In-store digital media startup Cooler Screens is suing Walgreens, previously one of the highest-profile adopters of its technology, which integrates smart screens onto cooler doors to power in-store advertising. Cooler Screens is seeking $200 million for breach of contract and is seeking to prevent the retailer from removing the screen technology from its stores.
A detailed timeline released by Sitrick and Company, the law firm representing Cooler Screens, outlined the deterioration of the companies’ relationship, which began in 2017 under former Executive Chairman and CEO Stefano Pessina. According to Cooler Screens’ account, all was going well in the initial years of the arrangement, which included a successful three-month pilot in 2018 at six locations, followed by plans to expand to 2,500 stores. However, the lawsuit asserts that those plans began to fall apart in 2021 when current CEO Rosalind Brewer took over and “decided she did not like how the screens looked and she wanted them out of the stores.”
In a further wrinkle, Cooler Screens was co-founded by Walgreens’ former Chairman, CEO and Board member Greg Wasson, who led the retailer from 2009 to 2014. As current Chairman of Cooler Screens, Wasson was central to the negotiations with Walgreens and is now a named litigant in the complaint against his former company.
In-store activations are widely seen as the next big area of opportunity in the burgeoning retail media sector, and Cooler Screens has been one of the biggest players bringing this technology to life in stores to date. The company also has agreements in place with Kroger and Circle K.
Because the investment required to put these new technologies in place can be hefty, many startups in the space operate under retailer tradeoffs; for example, the technology company takes on the CapEx costs of integrating the new devices in exchange for revenue shares on the advertising, explained Andrew Lipsman, Principal Analyst for Retail and Ecommerce at Insider Intelligence in a conversation earlier this year with Retail TouchPoints. Lipsman is a major proponent of in-store retail media and also worked briefly at Cooler Screens in 2021.
Specific financial details of Cooler Screens’ arrangement with Walgreens have not been disclosed, but in the complaint Cooler Screens says that it agreed to invest $200 million in the technology and deployment for the 2,500-store rollout.
Walgreens officially terminated its agreement with Cooler Screens in February 2023, according to the Chicago Tribune, at which point Cooler Screens claims that fewer than one-third of the smart doors called for in the agreement had been installed. Time reports that Cooler Screens claims to have spent $45 million making and installing doors in the first 700 stores, $88 million on doors that haven’t been installed and more than $100 million on third-party vendors.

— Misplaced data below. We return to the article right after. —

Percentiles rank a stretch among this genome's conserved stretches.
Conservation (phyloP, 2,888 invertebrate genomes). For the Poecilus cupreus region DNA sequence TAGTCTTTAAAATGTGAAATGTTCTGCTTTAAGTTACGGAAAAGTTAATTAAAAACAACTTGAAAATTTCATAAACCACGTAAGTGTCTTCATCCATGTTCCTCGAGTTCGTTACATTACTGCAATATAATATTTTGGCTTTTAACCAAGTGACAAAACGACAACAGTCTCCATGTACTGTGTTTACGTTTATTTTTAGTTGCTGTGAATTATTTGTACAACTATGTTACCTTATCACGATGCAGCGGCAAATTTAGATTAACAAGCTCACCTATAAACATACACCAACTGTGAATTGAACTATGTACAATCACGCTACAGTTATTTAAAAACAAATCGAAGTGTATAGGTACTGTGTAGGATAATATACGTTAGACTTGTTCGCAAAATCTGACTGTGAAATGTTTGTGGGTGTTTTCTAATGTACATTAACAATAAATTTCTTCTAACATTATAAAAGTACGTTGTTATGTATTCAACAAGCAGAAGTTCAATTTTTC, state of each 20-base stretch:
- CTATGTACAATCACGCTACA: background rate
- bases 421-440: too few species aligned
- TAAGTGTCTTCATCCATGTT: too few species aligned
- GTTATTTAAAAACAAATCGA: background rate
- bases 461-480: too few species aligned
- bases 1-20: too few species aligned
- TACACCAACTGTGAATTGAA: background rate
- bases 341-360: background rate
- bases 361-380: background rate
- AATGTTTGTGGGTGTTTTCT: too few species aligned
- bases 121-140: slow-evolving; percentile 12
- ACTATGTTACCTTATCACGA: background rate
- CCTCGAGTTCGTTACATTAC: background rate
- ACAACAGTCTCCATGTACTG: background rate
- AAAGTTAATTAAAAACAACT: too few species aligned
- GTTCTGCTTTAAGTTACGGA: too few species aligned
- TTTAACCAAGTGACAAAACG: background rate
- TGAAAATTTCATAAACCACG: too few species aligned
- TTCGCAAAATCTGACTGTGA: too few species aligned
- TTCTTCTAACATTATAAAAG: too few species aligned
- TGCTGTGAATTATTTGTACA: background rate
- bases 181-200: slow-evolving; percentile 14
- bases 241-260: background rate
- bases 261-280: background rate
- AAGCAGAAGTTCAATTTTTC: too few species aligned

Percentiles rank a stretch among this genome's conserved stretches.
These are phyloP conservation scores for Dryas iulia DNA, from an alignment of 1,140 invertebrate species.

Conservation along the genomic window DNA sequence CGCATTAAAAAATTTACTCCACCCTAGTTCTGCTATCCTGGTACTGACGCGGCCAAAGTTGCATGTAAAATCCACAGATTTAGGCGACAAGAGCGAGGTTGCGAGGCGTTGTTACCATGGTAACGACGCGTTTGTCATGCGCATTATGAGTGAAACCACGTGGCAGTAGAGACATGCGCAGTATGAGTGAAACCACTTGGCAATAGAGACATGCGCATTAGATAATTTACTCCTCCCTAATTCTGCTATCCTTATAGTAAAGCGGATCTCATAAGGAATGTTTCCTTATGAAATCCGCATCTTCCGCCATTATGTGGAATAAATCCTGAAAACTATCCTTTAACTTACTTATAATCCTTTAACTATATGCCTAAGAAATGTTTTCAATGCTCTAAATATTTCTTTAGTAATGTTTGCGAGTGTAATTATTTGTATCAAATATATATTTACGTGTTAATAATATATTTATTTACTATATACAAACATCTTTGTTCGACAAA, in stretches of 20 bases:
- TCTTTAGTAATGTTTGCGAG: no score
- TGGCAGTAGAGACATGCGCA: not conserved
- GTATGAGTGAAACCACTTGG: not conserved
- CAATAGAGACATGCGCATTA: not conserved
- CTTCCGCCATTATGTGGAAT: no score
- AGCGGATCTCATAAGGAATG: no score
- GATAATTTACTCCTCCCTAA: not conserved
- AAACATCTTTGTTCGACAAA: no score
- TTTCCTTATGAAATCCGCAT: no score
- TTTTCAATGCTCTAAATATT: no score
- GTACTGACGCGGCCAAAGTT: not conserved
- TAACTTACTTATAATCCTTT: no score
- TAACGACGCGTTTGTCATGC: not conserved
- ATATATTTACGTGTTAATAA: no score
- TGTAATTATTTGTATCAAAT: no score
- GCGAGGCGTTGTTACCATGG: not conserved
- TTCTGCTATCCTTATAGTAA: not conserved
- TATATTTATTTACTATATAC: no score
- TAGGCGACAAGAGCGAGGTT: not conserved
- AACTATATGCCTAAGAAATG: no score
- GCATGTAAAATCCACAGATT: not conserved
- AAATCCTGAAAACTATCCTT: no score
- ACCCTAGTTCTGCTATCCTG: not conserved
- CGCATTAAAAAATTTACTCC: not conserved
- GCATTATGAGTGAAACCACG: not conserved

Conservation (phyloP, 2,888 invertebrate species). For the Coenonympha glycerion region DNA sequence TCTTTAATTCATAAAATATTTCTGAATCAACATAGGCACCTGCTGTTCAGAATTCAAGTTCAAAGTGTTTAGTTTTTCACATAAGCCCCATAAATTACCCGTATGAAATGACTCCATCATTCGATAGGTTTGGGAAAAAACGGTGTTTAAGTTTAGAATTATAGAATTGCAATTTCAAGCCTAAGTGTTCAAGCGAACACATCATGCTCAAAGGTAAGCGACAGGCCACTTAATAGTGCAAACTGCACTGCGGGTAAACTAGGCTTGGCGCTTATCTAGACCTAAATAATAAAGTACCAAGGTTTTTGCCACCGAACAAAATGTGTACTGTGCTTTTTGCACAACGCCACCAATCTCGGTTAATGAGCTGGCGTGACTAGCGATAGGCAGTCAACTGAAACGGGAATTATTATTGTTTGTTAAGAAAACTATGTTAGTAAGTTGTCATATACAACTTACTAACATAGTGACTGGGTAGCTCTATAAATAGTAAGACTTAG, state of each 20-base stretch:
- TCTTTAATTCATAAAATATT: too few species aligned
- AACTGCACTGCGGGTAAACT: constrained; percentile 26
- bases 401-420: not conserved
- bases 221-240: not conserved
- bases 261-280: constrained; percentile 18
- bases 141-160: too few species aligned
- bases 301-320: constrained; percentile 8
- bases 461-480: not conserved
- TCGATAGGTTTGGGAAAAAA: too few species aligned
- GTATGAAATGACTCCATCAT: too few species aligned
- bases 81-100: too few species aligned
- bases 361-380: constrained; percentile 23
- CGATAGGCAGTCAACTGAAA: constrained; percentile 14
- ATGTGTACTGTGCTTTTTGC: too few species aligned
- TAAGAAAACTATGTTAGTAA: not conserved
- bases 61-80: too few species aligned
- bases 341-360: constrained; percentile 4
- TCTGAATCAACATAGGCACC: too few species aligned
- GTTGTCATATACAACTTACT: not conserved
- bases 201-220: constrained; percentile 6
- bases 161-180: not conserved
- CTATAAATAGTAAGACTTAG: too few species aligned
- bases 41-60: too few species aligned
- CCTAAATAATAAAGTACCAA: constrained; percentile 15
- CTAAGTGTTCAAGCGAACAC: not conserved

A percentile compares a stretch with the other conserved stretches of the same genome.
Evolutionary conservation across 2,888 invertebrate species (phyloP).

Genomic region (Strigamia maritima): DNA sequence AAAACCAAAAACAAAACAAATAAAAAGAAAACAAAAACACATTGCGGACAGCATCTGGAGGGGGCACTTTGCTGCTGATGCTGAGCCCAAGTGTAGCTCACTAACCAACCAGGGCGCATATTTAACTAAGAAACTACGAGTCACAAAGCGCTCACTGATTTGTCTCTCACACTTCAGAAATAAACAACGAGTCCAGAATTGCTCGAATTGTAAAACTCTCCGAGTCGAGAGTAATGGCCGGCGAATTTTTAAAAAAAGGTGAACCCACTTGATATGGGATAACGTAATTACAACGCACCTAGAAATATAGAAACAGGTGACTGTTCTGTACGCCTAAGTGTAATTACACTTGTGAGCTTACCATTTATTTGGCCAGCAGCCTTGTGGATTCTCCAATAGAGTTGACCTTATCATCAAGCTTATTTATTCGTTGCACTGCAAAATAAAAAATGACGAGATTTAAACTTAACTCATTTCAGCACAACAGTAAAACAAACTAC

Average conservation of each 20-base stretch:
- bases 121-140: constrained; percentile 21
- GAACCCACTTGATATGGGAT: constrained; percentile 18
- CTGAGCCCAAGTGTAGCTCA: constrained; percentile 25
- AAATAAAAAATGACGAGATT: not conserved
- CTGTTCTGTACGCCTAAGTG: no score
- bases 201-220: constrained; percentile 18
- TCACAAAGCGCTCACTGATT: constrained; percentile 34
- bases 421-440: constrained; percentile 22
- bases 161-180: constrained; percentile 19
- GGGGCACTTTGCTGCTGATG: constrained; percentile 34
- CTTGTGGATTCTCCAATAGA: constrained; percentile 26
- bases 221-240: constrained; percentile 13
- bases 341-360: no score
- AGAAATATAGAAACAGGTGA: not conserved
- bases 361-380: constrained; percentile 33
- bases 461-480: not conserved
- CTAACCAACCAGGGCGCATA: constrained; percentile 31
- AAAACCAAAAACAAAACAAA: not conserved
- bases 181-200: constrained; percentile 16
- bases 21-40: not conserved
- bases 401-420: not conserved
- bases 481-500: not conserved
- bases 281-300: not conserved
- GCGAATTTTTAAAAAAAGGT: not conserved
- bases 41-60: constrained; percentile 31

Cooler Screens is seeking injunctive relief to prevent Walgreens from removing the smart door technology that is installed, and compensatory damages of $200 million for breach of contract.
The lawsuit alleges that because Walgreens could not legally terminate its existing contract in 2021, the company instead “began a concerted effort to obstruct Cooler Screens’ performance, fabricate and declare bogus breaches of the agreement, and force Cooler Screens to remove the screens and technology from the Smart Doors.” Among the examples listed in the complaint of this alleged behavior by Walgreens executives are: halting expansion plans, refusing to provide timely approvals, halting data sharing that was required under the agreement, blocking ads that Cooler Screens says it was permitted to display and “falsely claiming” that the doors were experiencing flickering, blurred, frozen or distorted images, and even in some cases producing sparking, smoke and/or fire as well as not displaying pricing.
In response to the latter three complaints, Cooler Screens says it worked with manufacturer Dover and safety science company UL to assess the smart doors for performance and safety issues, with both firms finding no safety issues and in some cases finding that issues were actually a result of the poor state of Walgreens’ refrigerators and freezers. As proof of this, Cooler Screens points out in the complaint that “Walgreens’ refrigeration infrastructure was so antiquated, broke so often and took so long to repair that Cooler Screens came up with digital signage to help Walgreens communicate these failures to its customers.”
“We are disappointed that Cooler Screens is falsely claiming that anything other than their failure to perform was the basis for the termination of our contractual relationship,” said a Walgreens spokesperson in a statement shared with Retail TouchPoints. “The claims and allegations in Cooler Screens’ complaint are baseless and unfounded. Safety, customer experience and meeting revenue goals are a priority for our company. Cooler Screens failed to meet its contractual obligations, and the decision to terminate the contract was based on our experience with Cooler Screens.”
Walgreens has been under some financial pressure recently, following its $230 million settlement with the City of San Francisco for its role in the sale of opioids. It also is paying $4.95 billion over 15 years as part of settling nationwide opioid suits brought by states, local governments and tribes. In May 2023, the company announced plans to lay off 10% of its corporate workforce, although it denied that the cutbacks were connected to these financial liabilities.